Accumulating evidence demonstrated that Tyr-phosphorylation of
TJ proteins, as well as AJ proteins, was directly involved in
BBB disruption, as observed in various pathological
situations, although the identity of the Tyr-kinases involved
often remained unknown. Unlike occludin Ser/Thr
phosphorylation associated with barrier formation, as
mentioned above, occludin Tyr-phosphorylation was reported
to be associated with increased permeability of cultured
rat brain endothelial cells exposed to glutamate, as a way
to mimic cerebral ischemia  (Table 1). Like other
pro-inflammatory cytokines, transforming growth factor
(TGF)-1 is known to increase BBB permeability: as
recently reported in bovine retinal and human brain
endothelial cells, this effect was mediated by
Tyrphosphorylation of both claudin-5 and VE-cadherin
. Vascular endothelial growth factor (VEGF), a
major angiogenic factor, which is drastically enhanced in
response to hypoxia, promotes Tyr-phosphorylation of
TJ proteins (ZO-1, occludin) in mouse brain and retinal
endothelial cells [168,169] either directly via its
membrane receptor tyrosine kinase VEGFR2 or via the
activation of the cytosolic tyrosine kinase c-src [128,170].
VEGF-mediated Tyr-phosphorylation of TJ proteins in
brain endothelial cells was often followed by their
down-regulation and/or re-localization, leading to TJ
destabilization and permeability increase [136-138,171].
Alterations of expression and localization of TJ proteins
Caveolae are specialized plasma membrane
microdomains, abundantly found in endothelial cells where they
mediate various biological events such as transcytosis,
vascular permeability and angiogenesis [172,173]. They are
enriched in the small membrane protein caveolin-1 which
has been shown to recruit TJ proteins [9,174].
Caveolaemediated endocytosis induced by actin depolymerization
was reported to evoke occludin internalization in MDCK
cells . Interestingly, exposure of cultured rat brain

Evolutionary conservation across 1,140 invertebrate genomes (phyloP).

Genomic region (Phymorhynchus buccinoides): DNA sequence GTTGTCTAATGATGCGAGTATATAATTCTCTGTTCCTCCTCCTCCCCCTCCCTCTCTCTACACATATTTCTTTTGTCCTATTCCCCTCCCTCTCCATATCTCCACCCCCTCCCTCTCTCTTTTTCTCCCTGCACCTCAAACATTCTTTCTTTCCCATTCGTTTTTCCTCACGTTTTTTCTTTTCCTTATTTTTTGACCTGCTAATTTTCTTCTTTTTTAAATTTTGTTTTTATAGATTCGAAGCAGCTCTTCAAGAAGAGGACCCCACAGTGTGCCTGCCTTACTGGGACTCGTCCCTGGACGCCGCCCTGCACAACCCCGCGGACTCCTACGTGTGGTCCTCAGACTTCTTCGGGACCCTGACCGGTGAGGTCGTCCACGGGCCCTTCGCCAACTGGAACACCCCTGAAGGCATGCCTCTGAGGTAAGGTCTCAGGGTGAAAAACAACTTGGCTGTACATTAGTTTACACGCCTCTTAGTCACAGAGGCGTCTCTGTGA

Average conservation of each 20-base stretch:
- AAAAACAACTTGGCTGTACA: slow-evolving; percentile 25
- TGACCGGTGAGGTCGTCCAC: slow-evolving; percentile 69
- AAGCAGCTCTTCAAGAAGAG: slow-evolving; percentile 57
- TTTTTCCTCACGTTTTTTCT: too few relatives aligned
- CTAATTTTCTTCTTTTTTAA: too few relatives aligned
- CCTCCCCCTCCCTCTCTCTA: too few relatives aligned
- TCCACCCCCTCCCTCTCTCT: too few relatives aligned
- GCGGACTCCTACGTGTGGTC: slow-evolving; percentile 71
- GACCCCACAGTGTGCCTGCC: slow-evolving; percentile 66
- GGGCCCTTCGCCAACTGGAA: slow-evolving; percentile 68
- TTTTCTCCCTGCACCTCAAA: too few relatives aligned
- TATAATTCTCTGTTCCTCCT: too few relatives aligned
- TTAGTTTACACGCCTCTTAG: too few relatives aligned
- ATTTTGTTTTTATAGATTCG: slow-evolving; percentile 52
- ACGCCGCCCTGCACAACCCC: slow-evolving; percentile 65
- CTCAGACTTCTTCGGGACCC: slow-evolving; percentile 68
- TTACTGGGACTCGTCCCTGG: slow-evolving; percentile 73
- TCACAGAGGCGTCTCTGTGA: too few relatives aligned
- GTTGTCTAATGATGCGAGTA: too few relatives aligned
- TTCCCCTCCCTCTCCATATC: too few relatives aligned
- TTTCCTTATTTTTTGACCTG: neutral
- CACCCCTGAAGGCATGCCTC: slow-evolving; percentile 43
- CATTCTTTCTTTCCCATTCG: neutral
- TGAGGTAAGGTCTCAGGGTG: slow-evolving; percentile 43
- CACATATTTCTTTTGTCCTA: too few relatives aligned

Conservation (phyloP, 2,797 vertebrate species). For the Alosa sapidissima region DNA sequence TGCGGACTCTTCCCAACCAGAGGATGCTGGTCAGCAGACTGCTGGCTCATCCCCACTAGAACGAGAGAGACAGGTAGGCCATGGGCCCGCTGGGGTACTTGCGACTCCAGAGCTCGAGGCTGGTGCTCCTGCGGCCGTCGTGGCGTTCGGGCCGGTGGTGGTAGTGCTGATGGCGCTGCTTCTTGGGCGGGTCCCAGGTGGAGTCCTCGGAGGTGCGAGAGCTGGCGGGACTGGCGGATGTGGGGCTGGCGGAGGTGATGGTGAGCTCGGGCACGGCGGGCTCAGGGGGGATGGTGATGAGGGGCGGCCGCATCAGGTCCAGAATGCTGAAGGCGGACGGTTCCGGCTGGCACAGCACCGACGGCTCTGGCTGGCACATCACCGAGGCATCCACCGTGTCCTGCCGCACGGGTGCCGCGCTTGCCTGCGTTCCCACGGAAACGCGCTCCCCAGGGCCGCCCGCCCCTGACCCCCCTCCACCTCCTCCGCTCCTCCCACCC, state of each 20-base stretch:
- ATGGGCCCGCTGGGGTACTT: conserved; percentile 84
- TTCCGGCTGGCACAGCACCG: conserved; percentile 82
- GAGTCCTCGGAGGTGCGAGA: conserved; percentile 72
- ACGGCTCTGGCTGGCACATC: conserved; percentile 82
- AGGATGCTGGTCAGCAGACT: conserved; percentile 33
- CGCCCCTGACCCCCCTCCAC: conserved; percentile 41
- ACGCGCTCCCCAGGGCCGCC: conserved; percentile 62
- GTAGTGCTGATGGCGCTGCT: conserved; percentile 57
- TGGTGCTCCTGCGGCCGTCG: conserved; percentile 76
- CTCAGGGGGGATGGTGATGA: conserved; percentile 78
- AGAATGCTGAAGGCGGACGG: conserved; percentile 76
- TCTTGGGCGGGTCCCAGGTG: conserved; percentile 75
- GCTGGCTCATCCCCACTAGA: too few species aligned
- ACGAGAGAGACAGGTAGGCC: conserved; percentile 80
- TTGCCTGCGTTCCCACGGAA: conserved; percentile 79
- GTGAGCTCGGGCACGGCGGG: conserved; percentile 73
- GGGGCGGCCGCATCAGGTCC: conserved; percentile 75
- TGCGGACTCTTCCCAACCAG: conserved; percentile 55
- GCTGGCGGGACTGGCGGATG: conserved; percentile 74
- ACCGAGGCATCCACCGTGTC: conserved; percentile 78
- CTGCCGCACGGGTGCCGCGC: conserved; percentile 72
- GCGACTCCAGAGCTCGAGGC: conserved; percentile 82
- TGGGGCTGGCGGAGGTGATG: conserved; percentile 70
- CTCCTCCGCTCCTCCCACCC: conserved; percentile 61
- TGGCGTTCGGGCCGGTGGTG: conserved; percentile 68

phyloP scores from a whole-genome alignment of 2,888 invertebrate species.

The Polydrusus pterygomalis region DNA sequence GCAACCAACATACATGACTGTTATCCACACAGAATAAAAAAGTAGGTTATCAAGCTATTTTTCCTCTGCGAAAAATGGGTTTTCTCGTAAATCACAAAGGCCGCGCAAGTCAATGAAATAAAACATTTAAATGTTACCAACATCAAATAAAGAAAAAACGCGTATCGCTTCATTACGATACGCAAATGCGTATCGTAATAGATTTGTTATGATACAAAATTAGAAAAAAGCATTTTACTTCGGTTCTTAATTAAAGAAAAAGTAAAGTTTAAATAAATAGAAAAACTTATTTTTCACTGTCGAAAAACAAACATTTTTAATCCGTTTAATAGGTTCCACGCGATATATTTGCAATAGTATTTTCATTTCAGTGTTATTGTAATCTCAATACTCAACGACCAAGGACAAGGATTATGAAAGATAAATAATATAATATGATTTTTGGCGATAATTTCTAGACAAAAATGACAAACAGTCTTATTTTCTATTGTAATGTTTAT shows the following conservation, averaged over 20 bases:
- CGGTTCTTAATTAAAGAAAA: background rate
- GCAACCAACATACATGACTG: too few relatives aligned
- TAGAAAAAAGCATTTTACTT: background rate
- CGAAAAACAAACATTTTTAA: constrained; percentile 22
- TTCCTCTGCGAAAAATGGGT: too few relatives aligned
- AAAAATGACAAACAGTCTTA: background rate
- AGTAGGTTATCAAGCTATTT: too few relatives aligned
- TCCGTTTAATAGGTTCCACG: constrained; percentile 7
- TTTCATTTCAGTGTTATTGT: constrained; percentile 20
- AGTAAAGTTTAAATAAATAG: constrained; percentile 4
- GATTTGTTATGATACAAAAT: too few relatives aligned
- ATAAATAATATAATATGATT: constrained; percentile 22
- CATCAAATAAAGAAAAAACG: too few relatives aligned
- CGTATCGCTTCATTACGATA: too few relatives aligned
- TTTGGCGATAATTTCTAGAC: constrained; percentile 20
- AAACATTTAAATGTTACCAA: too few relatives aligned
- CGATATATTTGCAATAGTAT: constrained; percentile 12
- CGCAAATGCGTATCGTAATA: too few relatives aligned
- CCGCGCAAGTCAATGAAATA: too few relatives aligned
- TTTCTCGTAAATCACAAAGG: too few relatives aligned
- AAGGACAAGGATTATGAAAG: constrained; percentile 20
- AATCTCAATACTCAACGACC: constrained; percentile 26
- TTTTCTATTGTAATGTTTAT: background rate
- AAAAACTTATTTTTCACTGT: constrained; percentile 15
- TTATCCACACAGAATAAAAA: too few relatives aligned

endothelial cells to the HIV-1 Tat protein was reported to
increase TJ permeability, through alterations in expression
and distribution of TJs proteins: occludin, claudin-5, ZO1,
ZO2 [134,176]. In the same line, the increase in TJ
permeability observed in mouse brain endothelial cell response
to the inflammatory cytokine CCL2 was recently shown to
be associated with claudin-5 and occludin internalization
in a caveolae-dependent manner . Altogether these
results strongly support the conclusion that alterations in
expression and localization of TJ proteins, associated or
not with their phosphorylation in response to various
pathological stimuli, directly contribute to TJ disruption
and BBB permeability increase (Table 1); in addition, they
suggest a role of caveolin-1/caveolae in such TJ remodeling.
The brain endothelial TJ complex, which constitutes a
key feature of the BBB, is now understood as a
scaffolding and signaling platform in close interaction
with the actin cytoskeleton and the AJ complex. It
also appears as a dynamic complex, submitted to
post-translational modifications in response to
physiological and pathological stimuli. Indeed, perivascular
cells of the NVU, notably astrocytes and pericytes,
secrete multiple growth factors and morphogens that
contribute to TJ formation and integrity. Conversely,
various pathological situations associated with the